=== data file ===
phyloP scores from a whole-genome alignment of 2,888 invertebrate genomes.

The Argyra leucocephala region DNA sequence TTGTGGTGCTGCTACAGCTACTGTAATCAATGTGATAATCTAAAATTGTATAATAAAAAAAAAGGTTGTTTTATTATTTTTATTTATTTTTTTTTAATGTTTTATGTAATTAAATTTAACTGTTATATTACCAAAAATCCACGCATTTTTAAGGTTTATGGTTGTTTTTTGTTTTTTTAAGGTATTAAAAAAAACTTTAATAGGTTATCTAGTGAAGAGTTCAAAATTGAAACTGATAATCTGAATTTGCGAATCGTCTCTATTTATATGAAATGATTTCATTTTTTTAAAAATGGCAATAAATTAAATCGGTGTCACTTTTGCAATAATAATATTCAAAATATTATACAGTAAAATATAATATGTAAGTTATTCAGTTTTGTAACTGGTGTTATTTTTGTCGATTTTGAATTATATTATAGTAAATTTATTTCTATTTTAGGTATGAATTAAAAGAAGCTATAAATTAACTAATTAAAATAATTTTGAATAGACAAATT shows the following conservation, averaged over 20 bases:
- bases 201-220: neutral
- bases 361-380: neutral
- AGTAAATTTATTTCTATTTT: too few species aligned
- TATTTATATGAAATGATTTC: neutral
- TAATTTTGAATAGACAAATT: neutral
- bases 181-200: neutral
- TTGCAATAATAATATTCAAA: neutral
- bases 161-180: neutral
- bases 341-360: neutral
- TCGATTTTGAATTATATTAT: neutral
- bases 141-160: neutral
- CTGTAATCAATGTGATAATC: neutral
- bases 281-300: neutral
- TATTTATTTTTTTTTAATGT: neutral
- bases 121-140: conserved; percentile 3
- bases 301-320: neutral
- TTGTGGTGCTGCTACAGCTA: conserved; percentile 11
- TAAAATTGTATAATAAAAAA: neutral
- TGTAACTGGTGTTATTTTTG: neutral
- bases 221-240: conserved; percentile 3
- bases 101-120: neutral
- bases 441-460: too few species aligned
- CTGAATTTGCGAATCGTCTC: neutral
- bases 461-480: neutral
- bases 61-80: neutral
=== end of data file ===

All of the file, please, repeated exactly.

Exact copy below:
phyloP scores from a whole-genome alignment of 2,888 invertebrate genomes.

The Argyra leucocephala region DNA sequence TTGTGGTGCTGCTACAGCTACTGTAATCAATGTGATAATCTAAAATTGTATAATAAAAAAAAAGGTTGTTTTATTATTTTTATTTATTTTTTTTTAATGTTTTATGTAATTAAATTTAACTGTTATATTACCAAAAATCCACGCATTTTTAAGGTTTATGGTTGTTTTTTGTTTTTTTAAGGTATTAAAAAAAACTTTAATAGGTTATCTAGTGAAGAGTTCAAAATTGAAACTGATAATCTGAATTTGCGAATCGTCTCTATTTATATGAAATGATTTCATTTTTTTAAAAATGGCAATAAATTAAATCGGTGTCACTTTTGCAATAATAATATTCAAAATATTATACAGTAAAATATAATATGTAAGTTATTCAGTTTTGTAACTGGTGTTATTTTTGTCGATTTTGAATTATATTATAGTAAATTTATTTCTATTTTAGGTATGAATTAAAAGAAGCTATAAATTAACTAATTAAAATAATTTTGAATAGACAAATT shows the following conservation, averaged over 20 bases:
- bases 201-220: neutral
- bases 361-380: neutral
- AGTAAATTTATTTCTATTTT: too few species aligned
- TATTTATATGAAATGATTTC: neutral
- TAATTTTGAATAGACAAATT: neutral
- bases 181-200: neutral
- TTGCAATAATAATATTCAAA: neutral
- bases 161-180: neutral
- bases 341-360: neutral
- TCGATTTTGAATTATATTAT: neutral
- bases 141-160: neutral
- CTGTAATCAATGTGATAATC: neutral
- bases 281-300: neutral
- TATTTATTTTTTTTTAATGT: neutral
- bases 121-140: conserved; percentile 3
- bases 301-320: neutral
- TTGTGGTGCTGCTACAGCTA: conserved; percentile 11
- TAAAATTGTATAATAAAAAA: neutral
- TGTAACTGGTGTTATTTTTG: neutral
- bases 221-240: conserved; percentile 3
- bases 101-120: neutral
- bases 441-460: too few species aligned
- CTGAATTTGCGAATCGTCTC: neutral
- bases 461-480: neutral
- bases 61-80: neutral